A National Research Data Service for the UK?
I attended the A National Research Data Service for the UK? meeting at the Royal Society in London last week and my live-blogged notes are available for those who want more detail. Chris Rusbridge also blogged the day on the Digital Curation Blog - session 1, session 2, session 3 and session 4. FWIW, I think that Chris's posts are more comprehensive and better than my live-blogged notes.
The day was both interesting and somewhat disappointing...
Interesting primarily because of the obvious political tension in the room (which I characterised on Twitter as a potential bun-fight between librarians and the rest but which in fact is probably better summed up as a lack of shared agreement around centralist (discipline-based) solutions vs. institutional solutions).
Disappointing because the day struck me more as a way of presenting a done-deal than as a real opportunity for debate.
The other thing that I found annoying was the constant parroting of the view that "researchers want to share their data openly" as though this is an obvious position. The uncomfortable fact is that even the UKRDS report's own figures suggest that less than half (43%) of those surveyed "expressed the need to access other researchers' data" - my assumption therefore is that the proportion currently willing to share their data openly will be much smaller.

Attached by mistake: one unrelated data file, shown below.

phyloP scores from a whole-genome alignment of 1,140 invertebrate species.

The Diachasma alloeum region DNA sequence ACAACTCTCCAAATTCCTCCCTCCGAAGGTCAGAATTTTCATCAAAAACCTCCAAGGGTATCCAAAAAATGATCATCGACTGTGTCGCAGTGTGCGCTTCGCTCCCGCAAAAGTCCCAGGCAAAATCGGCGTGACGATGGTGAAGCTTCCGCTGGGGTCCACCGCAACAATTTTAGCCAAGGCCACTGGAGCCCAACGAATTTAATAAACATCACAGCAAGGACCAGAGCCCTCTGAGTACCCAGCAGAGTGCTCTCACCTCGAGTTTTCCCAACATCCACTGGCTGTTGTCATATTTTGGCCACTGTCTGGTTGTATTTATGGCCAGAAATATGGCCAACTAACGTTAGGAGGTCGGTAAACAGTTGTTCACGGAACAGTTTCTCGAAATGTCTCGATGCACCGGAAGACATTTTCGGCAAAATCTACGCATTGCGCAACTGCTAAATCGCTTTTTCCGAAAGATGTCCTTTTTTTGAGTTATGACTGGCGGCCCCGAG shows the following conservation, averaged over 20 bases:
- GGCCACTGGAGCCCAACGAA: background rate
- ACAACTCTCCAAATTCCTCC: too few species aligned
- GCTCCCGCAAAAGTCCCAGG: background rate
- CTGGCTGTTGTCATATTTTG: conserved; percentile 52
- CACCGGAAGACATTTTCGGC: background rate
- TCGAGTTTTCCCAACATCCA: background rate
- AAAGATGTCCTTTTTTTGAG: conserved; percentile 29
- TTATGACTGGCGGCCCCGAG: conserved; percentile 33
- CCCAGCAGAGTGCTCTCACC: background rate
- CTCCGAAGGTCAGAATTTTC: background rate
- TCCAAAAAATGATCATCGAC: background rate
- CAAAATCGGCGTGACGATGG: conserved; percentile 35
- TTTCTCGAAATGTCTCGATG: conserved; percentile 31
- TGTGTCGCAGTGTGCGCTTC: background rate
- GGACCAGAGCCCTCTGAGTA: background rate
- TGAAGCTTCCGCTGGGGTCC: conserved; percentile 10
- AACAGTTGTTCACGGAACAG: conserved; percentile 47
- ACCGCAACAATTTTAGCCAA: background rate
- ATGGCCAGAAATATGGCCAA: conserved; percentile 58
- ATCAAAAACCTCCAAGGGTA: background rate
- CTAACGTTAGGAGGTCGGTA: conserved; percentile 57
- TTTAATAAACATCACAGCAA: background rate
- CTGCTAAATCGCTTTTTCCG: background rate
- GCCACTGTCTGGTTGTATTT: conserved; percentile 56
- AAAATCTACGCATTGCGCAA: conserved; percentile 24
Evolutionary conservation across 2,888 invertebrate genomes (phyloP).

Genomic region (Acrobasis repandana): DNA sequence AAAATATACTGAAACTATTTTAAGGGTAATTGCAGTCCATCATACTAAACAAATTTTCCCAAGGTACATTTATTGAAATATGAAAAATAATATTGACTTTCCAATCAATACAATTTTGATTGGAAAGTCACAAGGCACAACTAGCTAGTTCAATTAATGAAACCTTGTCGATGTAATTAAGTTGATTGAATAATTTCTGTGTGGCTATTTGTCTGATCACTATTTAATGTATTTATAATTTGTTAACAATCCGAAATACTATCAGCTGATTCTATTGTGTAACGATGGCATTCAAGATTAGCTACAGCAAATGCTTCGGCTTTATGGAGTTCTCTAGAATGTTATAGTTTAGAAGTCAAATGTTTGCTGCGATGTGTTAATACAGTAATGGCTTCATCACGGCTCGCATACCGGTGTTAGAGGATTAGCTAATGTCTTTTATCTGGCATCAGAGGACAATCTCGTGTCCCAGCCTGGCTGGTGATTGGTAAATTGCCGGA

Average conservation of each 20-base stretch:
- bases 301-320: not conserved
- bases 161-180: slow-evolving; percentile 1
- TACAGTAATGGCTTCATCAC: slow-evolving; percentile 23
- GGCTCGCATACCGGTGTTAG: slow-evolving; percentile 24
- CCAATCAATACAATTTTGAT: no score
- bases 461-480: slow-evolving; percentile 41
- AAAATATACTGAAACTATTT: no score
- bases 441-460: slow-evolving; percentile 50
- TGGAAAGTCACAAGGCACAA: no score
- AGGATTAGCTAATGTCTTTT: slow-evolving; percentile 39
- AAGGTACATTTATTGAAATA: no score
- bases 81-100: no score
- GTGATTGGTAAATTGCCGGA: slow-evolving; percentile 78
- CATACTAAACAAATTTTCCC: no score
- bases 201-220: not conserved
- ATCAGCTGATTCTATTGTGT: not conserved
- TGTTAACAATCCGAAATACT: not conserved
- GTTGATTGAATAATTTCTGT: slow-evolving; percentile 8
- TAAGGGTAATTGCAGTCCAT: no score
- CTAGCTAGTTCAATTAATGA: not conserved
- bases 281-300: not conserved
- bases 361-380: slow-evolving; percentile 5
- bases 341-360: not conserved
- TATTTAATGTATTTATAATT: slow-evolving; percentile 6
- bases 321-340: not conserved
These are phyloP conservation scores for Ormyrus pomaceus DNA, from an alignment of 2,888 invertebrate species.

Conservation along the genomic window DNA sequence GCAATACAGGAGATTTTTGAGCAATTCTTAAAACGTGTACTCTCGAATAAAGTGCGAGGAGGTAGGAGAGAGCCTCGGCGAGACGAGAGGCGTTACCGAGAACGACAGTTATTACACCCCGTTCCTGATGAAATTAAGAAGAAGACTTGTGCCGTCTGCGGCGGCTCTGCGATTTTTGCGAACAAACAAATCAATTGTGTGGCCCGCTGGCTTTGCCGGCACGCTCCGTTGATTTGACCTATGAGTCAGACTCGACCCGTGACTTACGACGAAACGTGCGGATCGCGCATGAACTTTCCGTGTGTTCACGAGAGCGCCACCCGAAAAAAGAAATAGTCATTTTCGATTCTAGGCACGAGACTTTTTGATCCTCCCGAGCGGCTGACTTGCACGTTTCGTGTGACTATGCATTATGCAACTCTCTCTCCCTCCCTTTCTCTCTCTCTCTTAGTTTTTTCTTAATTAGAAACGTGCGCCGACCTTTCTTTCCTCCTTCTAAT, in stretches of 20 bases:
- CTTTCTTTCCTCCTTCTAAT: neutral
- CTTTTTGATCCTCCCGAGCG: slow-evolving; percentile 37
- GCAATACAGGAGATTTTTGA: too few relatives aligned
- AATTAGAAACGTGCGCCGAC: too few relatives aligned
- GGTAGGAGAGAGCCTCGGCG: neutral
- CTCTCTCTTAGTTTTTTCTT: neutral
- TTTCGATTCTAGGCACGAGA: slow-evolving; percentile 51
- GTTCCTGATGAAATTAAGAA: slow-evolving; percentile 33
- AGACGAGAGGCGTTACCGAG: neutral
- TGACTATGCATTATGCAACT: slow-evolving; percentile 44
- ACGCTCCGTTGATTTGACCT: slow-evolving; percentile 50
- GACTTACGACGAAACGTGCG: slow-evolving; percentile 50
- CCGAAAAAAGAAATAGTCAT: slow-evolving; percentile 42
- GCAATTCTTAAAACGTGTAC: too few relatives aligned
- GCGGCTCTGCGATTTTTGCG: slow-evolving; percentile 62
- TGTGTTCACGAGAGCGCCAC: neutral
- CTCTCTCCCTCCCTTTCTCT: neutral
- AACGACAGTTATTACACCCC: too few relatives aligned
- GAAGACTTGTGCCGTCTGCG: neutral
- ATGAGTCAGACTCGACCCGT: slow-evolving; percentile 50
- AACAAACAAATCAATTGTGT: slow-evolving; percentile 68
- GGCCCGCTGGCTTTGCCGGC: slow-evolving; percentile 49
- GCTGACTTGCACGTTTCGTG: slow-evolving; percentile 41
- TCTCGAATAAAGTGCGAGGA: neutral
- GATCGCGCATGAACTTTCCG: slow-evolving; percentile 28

Don't take this as a vote against open access, something that I'm very much in favour of. But, as we've found with eprint archives, a top-down "thou shalt deposit because it is good for you" approach doesn't cut it with researchers - it doesn't result in cultural change. Much better to look for, and actively support, those areas where open sharing of data occurs naturally within a community or discipline, thus demonstrating its value to others.
That said, a much more fundamental problem facing the provision of collaborative services to the research community is that funding happens nationally but research happens globally (or at least across geographic/funding boundaries) - institutions are largely irrelevant whichever way you look at it [except possibly as an agent of long term preservation - added 6 March 2009]. Resolving that tension seems paramount to me though I have no suggestions as to how it can be done. It does strike me however that shared discipline-based services come closer to the realities of the research world than do institutional services.